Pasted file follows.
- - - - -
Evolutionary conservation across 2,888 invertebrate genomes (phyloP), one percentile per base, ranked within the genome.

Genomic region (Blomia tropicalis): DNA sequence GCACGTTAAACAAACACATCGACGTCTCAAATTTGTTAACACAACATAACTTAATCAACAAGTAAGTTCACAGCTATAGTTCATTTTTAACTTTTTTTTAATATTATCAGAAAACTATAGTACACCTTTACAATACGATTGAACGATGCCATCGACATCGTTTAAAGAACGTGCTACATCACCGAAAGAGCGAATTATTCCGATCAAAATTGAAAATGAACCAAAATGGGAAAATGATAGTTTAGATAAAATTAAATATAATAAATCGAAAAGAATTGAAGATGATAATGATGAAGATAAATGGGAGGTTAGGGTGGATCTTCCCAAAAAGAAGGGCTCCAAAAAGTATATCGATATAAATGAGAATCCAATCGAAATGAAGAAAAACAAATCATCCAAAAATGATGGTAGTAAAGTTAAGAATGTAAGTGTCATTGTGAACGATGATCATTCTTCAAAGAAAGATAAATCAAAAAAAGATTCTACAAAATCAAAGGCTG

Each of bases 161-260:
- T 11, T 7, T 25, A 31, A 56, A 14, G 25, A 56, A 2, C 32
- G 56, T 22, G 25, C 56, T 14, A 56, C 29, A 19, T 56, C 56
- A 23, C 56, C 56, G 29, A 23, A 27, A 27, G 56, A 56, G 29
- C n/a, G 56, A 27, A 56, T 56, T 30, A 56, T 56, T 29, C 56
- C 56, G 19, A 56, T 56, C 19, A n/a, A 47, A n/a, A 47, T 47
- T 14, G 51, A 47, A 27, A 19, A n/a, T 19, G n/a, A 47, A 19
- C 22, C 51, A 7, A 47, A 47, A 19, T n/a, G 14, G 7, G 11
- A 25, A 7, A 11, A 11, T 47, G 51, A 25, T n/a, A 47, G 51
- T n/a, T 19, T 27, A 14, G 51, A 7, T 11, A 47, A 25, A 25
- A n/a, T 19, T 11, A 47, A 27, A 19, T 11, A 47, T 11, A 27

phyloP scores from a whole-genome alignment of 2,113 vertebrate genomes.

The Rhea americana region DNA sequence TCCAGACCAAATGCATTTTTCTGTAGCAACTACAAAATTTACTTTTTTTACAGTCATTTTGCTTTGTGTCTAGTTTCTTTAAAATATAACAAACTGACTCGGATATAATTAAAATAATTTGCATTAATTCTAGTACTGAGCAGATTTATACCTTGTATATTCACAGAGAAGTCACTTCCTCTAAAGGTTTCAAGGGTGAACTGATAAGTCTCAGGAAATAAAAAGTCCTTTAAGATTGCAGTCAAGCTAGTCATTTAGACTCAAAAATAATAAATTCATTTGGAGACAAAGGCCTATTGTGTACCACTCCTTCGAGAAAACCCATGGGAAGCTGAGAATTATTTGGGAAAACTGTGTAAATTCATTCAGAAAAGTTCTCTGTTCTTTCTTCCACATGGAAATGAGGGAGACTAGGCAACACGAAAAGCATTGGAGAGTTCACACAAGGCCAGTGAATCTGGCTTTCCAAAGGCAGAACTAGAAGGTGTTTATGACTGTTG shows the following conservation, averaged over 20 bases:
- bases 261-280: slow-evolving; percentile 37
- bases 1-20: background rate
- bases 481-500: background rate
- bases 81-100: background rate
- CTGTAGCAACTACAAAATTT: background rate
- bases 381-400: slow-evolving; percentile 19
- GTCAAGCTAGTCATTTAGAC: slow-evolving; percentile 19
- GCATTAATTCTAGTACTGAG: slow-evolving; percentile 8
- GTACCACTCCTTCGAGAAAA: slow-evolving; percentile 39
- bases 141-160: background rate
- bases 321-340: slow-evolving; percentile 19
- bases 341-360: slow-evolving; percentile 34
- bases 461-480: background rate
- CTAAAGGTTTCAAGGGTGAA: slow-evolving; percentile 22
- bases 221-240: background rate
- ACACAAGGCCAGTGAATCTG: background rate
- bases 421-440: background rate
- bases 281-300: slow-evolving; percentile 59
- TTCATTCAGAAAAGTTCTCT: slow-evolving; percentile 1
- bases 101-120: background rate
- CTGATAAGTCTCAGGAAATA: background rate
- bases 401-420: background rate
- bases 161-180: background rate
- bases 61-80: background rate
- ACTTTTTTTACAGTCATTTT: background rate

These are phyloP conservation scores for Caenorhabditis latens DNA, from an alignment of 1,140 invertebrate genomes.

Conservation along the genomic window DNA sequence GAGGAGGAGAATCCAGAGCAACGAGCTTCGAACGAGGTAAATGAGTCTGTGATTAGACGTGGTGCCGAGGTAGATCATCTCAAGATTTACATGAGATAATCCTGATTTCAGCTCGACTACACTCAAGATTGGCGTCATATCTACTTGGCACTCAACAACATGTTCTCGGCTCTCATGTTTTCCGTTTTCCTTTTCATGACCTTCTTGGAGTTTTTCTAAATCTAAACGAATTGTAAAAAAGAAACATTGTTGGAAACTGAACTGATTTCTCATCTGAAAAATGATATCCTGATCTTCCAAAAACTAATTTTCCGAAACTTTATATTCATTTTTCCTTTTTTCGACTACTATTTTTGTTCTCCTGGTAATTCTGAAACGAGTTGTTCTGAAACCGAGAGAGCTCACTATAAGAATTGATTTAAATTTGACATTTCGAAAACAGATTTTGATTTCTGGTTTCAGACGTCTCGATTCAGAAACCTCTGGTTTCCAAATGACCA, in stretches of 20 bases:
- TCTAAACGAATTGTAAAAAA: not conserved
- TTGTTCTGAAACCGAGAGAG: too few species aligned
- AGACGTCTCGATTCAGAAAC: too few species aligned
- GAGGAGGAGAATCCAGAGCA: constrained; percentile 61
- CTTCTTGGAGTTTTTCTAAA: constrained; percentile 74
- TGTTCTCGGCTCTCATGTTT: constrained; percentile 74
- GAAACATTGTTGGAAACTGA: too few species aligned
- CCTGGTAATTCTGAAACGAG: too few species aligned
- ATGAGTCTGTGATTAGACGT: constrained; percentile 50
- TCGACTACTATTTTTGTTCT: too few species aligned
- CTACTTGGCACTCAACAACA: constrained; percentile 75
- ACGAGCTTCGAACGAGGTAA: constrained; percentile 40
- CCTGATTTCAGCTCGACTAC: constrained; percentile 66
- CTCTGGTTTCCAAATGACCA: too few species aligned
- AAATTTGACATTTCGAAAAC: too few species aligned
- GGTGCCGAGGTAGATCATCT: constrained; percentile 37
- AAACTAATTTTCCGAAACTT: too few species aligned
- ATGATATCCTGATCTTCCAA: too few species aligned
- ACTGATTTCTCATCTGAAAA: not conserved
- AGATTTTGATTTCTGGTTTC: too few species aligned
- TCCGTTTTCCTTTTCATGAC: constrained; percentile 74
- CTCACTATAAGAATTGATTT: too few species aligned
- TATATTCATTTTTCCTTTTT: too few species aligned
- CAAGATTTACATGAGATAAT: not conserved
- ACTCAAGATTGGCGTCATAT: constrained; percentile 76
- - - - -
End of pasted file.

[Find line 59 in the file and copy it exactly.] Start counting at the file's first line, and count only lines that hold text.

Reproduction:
- AAACTAATTTTCCGAAACTT: too few species aligned